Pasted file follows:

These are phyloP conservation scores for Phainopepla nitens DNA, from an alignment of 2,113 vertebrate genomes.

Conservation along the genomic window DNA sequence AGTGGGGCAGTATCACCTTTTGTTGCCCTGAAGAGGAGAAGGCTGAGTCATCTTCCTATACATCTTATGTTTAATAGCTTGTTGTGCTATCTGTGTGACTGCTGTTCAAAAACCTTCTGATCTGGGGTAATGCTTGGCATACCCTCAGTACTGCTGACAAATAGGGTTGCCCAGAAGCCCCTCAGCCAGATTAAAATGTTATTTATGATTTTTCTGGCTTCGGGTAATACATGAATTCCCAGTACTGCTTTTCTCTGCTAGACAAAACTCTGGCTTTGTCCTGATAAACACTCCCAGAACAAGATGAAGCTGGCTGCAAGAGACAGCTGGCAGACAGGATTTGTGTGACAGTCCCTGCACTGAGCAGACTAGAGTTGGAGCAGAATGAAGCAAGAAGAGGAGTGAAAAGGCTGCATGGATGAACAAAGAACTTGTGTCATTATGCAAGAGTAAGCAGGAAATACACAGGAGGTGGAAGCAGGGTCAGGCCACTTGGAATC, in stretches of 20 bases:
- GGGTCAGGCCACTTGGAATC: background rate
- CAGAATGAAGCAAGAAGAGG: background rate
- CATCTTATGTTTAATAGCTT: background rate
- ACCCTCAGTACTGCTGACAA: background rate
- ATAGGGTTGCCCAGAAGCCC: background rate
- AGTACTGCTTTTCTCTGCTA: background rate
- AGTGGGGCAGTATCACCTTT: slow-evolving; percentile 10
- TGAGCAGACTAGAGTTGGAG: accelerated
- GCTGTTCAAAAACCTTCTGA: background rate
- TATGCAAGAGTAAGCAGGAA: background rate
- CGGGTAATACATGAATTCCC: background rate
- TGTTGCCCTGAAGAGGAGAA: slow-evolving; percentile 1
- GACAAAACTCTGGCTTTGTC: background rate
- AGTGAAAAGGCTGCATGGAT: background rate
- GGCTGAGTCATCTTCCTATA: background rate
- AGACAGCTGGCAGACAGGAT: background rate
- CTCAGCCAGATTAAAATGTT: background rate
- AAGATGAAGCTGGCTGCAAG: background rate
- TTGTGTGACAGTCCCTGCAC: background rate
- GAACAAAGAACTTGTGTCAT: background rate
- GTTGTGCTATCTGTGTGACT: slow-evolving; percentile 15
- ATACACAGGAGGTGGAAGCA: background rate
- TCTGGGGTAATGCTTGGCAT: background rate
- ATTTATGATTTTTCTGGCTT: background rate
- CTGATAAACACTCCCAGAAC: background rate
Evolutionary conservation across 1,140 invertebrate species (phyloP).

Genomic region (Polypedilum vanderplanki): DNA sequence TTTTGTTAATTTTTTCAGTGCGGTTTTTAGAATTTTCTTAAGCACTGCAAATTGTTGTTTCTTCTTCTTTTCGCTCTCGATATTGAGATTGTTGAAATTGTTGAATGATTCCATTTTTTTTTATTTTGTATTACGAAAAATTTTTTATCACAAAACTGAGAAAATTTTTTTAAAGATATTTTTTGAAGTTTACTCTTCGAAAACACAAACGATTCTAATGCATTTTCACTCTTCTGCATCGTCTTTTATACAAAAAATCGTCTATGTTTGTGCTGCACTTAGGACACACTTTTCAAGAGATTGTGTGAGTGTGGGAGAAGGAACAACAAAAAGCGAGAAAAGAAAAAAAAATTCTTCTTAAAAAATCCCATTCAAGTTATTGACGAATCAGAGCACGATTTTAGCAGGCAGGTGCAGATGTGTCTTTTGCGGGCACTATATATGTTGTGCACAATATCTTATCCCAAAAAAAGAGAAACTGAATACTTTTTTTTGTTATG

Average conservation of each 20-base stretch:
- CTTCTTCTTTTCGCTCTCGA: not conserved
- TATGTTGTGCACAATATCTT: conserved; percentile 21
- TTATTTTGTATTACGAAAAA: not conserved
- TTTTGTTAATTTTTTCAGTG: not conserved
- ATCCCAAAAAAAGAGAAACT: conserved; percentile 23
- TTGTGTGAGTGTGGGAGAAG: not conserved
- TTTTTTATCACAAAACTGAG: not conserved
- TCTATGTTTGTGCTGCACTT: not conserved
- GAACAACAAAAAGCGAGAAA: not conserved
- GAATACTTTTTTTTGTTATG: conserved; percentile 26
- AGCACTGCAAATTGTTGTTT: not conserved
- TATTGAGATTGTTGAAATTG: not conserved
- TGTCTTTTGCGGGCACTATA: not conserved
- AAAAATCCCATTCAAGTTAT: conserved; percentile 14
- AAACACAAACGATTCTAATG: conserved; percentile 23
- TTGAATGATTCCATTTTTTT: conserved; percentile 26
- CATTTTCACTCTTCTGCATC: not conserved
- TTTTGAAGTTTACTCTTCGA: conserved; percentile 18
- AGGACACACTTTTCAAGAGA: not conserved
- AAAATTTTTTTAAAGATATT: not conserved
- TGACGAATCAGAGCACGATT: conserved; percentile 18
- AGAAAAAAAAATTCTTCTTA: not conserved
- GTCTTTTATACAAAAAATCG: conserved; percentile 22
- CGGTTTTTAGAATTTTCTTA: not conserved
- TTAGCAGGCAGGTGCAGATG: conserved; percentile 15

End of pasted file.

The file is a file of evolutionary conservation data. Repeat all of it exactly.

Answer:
These are phyloP conservation scores for Phainopepla nitens DNA, from an alignment of 2,113 vertebrate genomes.

Conservation along the genomic window DNA sequence AGTGGGGCAGTATCACCTTTTGTTGCCCTGAAGAGGAGAAGGCTGAGTCATCTTCCTATACATCTTATGTTTAATAGCTTGTTGTGCTATCTGTGTGACTGCTGTTCAAAAACCTTCTGATCTGGGGTAATGCTTGGCATACCCTCAGTACTGCTGACAAATAGGGTTGCCCAGAAGCCCCTCAGCCAGATTAAAATGTTATTTATGATTTTTCTGGCTTCGGGTAATACATGAATTCCCAGTACTGCTTTTCTCTGCTAGACAAAACTCTGGCTTTGTCCTGATAAACACTCCCAGAACAAGATGAAGCTGGCTGCAAGAGACAGCTGGCAGACAGGATTTGTGTGACAGTCCCTGCACTGAGCAGACTAGAGTTGGAGCAGAATGAAGCAAGAAGAGGAGTGAAAAGGCTGCATGGATGAACAAAGAACTTGTGTCATTATGCAAGAGTAAGCAGGAAATACACAGGAGGTGGAAGCAGGGTCAGGCCACTTGGAATC, in stretches of 20 bases:
- GGGTCAGGCCACTTGGAATC: background rate
- CAGAATGAAGCAAGAAGAGG: background rate
- CATCTTATGTTTAATAGCTT: background rate
- ACCCTCAGTACTGCTGACAA: background rate
- ATAGGGTTGCCCAGAAGCCC: background rate
- AGTACTGCTTTTCTCTGCTA: background rate
- AGTGGGGCAGTATCACCTTT: slow-evolving; percentile 10
- TGAGCAGACTAGAGTTGGAG: accelerated
- GCTGTTCAAAAACCTTCTGA: background rate
- TATGCAAGAGTAAGCAGGAA: background rate
- CGGGTAATACATGAATTCCC: background rate
- TGTTGCCCTGAAGAGGAGAA: slow-evolving; percentile 1
- GACAAAACTCTGGCTTTGTC: background rate
- AGTGAAAAGGCTGCATGGAT: background rate
- GGCTGAGTCATCTTCCTATA: background rate
- AGACAGCTGGCAGACAGGAT: background rate
- CTCAGCCAGATTAAAATGTT: background rate
- AAGATGAAGCTGGCTGCAAG: background rate
- TTGTGTGACAGTCCCTGCAC: background rate
- GAACAAAGAACTTGTGTCAT: background rate
- GTTGTGCTATCTGTGTGACT: slow-evolving; percentile 15
- ATACACAGGAGGTGGAAGCA: background rate
- TCTGGGGTAATGCTTGGCAT: background rate
- ATTTATGATTTTTCTGGCTT: background rate
- CTGATAAACACTCCCAGAAC: background rate
Evolutionary conservation across 1,140 invertebrate species (phyloP).

Genomic region (Polypedilum vanderplanki): DNA sequence TTTTGTTAATTTTTTCAGTGCGGTTTTTAGAATTTTCTTAAGCACTGCAAATTGTTGTTTCTTCTTCTTTTCGCTCTCGATATTGAGATTGTTGAAATTGTTGAATGATTCCATTTTTTTTTATTTTGTATTACGAAAAATTTTTTATCACAAAACTGAGAAAATTTTTTTAAAGATATTTTTTGAAGTTTACTCTTCGAAAACACAAACGATTCTAATGCATTTTCACTCTTCTGCATCGTCTTTTATACAAAAAATCGTCTATGTTTGTGCTGCACTTAGGACACACTTTTCAAGAGATTGTGTGAGTGTGGGAGAAGGAACAACAAAAAGCGAGAAAAGAAAAAAAAATTCTTCTTAAAAAATCCCATTCAAGTTATTGACGAATCAGAGCACGATTTTAGCAGGCAGGTGCAGATGTGTCTTTTGCGGGCACTATATATGTTGTGCACAATATCTTATCCCAAAAAAAGAGAAACTGAATACTTTTTTTTGTTATG

Average conservation of each 20-base stretch:
- CTTCTTCTTTTCGCTCTCGA: not conserved
- TATGTTGTGCACAATATCTT: conserved; percentile 21
- TTATTTTGTATTACGAAAAA: not conserved
- TTTTGTTAATTTTTTCAGTG: not conserved
- ATCCCAAAAAAAGAGAAACT: conserved; percentile 23
- TTGTGTGAGTGTGGGAGAAG: not conserved
- TTTTTTATCACAAAACTGAG: not conserved
- TCTATGTTTGTGCTGCACTT: not conserved
- GAACAACAAAAAGCGAGAAA: not conserved
- GAATACTTTTTTTTGTTATG: conserved; percentile 26
- AGCACTGCAAATTGTTGTTT: not conserved
- TATTGAGATTGTTGAAATTG: not conserved
- TGTCTTTTGCGGGCACTATA: not conserved
- AAAAATCCCATTCAAGTTAT: conserved; percentile 14
- AAACACAAACGATTCTAATG: conserved; percentile 23
- TTGAATGATTCCATTTTTTT: conserved; percentile 26
- CATTTTCACTCTTCTGCATC: not conserved
- TTTTGAAGTTTACTCTTCGA: conserved; percentile 18
- AGGACACACTTTTCAAGAGA: not conserved
- AAAATTTTTTTAAAGATATT: not conserved
- TGACGAATCAGAGCACGATT: conserved; percentile 18
- AGAAAAAAAAATTCTTCTTA: not conserved
- GTCTTTTATACAAAAAATCG: conserved; percentile 22
- CGGTTTTTAGAATTTTCTTA: not conserved
- TTAGCAGGCAGGTGCAGATG: conserved; percentile 15